Pre-fader surround monitor outputs pre-downmix.
Warning: Each Model 77B unit must have a unique address. Restoring factory defaults will reset only this specific
Model 77B to address A1. If another connected unit is already configured for address A1, normal system
operation will stop.
Note:
The 5-second button-press delay is a safety feature ensuring that the factory defaults will not be accidently
restored.
Issue 4, November 2010
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Model 76DB/77B User Guide
Studio Technologies, Inc.
for Surround
Operation
Now that you’ve installed and configured
the system, you’re ready to go. You should
find operation very easy. However, taking
time to study this section of the guide may
prove valuable, especially regarding the
system’s support for dialnorm.
Upon power up the system will return to
the last operating condition, including the
selected source, downmix modes, etc. As
a precaution, however, the post-fader surround monitor output level will always return
to its minimum value. The rotary level control or the reference level button must then
be used to return the system to the desired
post-fader surround monitor output level.
Model 76DB Central Controller
The Model 76DB’s front panel contains
three LEDs. The control console status LED
will light whenever the Model 76DB is communicating with the one or more connected
Model 77B or Model 71 units. A flashing
control console status LED will indicate that
the DC power output supporting the control
consoles is in a short-circuit or over-current
condition. The control console status LED
will not light when a Model 77B is in the
configuration mode or when the Model 77B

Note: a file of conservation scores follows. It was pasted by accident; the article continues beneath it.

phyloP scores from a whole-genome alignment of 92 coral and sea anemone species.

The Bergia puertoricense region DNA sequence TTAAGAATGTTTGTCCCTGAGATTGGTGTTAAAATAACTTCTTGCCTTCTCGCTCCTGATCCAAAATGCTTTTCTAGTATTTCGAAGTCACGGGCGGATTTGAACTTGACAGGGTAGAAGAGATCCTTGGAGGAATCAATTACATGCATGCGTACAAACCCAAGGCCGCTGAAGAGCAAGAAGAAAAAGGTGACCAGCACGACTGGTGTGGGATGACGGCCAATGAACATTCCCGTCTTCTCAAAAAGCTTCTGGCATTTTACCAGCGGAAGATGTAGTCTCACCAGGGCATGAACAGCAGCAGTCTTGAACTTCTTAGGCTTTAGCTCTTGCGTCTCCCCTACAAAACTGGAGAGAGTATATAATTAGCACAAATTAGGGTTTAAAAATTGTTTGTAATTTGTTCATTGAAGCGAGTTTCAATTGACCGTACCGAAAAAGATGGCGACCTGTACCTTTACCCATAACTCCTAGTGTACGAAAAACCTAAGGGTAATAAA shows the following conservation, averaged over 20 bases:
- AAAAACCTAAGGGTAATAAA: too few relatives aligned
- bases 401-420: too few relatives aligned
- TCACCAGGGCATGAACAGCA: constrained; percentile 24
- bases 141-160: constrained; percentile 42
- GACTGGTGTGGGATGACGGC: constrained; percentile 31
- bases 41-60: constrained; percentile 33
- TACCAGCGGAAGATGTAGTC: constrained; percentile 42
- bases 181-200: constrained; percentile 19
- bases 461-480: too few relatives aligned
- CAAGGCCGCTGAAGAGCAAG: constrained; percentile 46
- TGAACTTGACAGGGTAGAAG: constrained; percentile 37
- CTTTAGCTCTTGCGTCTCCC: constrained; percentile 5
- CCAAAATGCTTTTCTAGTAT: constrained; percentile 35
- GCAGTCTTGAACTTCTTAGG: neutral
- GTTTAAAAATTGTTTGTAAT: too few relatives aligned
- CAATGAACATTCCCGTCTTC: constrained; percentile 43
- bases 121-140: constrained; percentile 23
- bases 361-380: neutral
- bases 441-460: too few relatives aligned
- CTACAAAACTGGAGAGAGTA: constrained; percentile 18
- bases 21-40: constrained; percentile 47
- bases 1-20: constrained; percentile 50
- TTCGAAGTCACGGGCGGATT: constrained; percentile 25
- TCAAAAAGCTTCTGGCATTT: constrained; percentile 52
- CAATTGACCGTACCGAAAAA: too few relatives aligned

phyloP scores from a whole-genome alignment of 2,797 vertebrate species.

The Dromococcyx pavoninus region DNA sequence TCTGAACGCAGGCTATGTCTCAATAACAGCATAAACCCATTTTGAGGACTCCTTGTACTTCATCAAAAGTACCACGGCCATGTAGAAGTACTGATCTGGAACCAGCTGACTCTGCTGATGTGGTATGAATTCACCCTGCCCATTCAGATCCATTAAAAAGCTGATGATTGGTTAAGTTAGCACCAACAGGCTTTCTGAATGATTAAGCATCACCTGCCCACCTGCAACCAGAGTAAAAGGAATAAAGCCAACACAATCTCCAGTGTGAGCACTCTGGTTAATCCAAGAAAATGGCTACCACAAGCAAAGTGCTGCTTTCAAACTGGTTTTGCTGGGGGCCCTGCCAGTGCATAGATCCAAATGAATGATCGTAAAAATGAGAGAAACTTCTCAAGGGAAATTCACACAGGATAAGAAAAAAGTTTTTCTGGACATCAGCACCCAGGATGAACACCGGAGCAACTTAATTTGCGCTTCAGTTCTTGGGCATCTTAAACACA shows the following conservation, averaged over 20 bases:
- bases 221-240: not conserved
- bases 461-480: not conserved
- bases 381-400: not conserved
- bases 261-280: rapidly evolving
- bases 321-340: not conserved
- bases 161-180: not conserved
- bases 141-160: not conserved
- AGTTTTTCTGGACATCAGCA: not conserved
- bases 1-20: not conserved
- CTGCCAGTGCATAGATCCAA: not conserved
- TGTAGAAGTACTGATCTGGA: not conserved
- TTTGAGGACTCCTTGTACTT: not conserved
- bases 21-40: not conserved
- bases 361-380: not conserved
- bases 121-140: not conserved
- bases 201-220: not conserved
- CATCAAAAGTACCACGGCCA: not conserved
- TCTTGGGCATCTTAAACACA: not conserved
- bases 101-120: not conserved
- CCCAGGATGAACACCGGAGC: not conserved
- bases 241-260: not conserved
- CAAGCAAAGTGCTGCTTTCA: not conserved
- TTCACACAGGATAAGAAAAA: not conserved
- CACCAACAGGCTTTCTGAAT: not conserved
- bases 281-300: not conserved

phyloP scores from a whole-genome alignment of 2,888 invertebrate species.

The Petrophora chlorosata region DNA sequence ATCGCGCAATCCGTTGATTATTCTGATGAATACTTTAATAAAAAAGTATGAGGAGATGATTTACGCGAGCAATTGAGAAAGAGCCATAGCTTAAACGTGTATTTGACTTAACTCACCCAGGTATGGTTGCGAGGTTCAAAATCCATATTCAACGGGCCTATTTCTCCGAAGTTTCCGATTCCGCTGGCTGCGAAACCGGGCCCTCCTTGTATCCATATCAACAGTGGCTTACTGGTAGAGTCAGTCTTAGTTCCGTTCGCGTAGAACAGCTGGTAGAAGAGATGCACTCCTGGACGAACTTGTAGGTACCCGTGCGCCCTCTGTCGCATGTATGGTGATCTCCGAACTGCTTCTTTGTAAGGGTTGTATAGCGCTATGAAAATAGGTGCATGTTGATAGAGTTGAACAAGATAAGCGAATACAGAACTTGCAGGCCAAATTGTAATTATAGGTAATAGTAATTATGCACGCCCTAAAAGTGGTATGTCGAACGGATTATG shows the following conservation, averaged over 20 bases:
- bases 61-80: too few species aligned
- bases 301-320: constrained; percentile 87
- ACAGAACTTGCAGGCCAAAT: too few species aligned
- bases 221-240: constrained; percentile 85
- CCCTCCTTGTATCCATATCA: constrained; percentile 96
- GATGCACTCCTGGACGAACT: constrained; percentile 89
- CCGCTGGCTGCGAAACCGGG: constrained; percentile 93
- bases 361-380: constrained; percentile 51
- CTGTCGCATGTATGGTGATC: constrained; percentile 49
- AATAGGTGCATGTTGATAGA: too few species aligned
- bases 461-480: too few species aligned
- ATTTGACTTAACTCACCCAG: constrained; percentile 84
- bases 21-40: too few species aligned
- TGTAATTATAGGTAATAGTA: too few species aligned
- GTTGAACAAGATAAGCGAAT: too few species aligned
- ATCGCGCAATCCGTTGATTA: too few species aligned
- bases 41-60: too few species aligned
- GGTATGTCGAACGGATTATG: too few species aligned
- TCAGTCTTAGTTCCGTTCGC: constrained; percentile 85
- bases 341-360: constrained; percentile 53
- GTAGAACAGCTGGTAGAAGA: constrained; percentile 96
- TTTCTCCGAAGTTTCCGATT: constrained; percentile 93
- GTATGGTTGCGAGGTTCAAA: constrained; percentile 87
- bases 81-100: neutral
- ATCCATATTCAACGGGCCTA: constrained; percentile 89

is going through its power-up sequence.
The metadata status LED will light whenever an active metadata signal has been
connected and valid metadata sync word
information is being received.
The sync status LED will light whenever
a valid timing reference signal is being
received by the Model 76DB. A flashing
sync status LED indicates that a valid sync
signal is not being received.
Model 76DB/77B User Guide
Studio Technologies, Inc.
Control Consoles
StudioComm for Surround operation is
controlled using the up to four Model 77B
or Model 71 Control Consoles that have
been connected. Other system functions
can also be controlled by means of the
metadata and remote control inputs.
Model 77B Control Console
To make things easy to describe, the Model 77B’s operator functions are divided into
seven main groups: input source selection,
downmix, monitor output general functions,
channel solo, auxiliary stereo monitor output, display and display mode, and remote
control inputs.
Any change made to any one Model 77B
unit will be reflected in the LEDs and displays on all the connected units. Note that
all control consoles function simultaneously—there is no priority of one unit over
the others.
Input Source Selection
Four input select buttons work together
to allow pre- and post-fader monitoring of
up to six input source configurations. One
button serves as a group select while the
other three select the specific input. The
group select button is used to select the
active group, alternating between groups
1-3 or 4-6. Two LEDs are associated with
this button and indicate which group is
active. The other three buttons are used
to select the specific input source to be
monitored. The choices are 1/4, 2/5, and
3/6, with the active input following the
status of the group select function. LEDs
are associated with the input select buttons and indicate which is active. Note that
the Model 77B “remembers” which specific
input was last selected for each group, so
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for Surround
changing between groups will switch between two specific inputs. This allows rapid
switching between, as an example, input 1
and input 6.
The specific sources assigned to the input
buttons depend on the signals connected
to the Model 76DB along with how the system has been configured. Any input can be
assigned to any input select button. (Technically, the same input could be assigned to
multiple buttons!) This means, for example,
that a surround input could be monitored
using any of the input select buttons. The
same holds true for a stereo, dual channel,
or monaural input source.
Downmix
Two downmix functions allow users to
perform “real-world” audio format compatibility checks. One function allows a surround
(5.1) signal to be “folded down” (mixed) to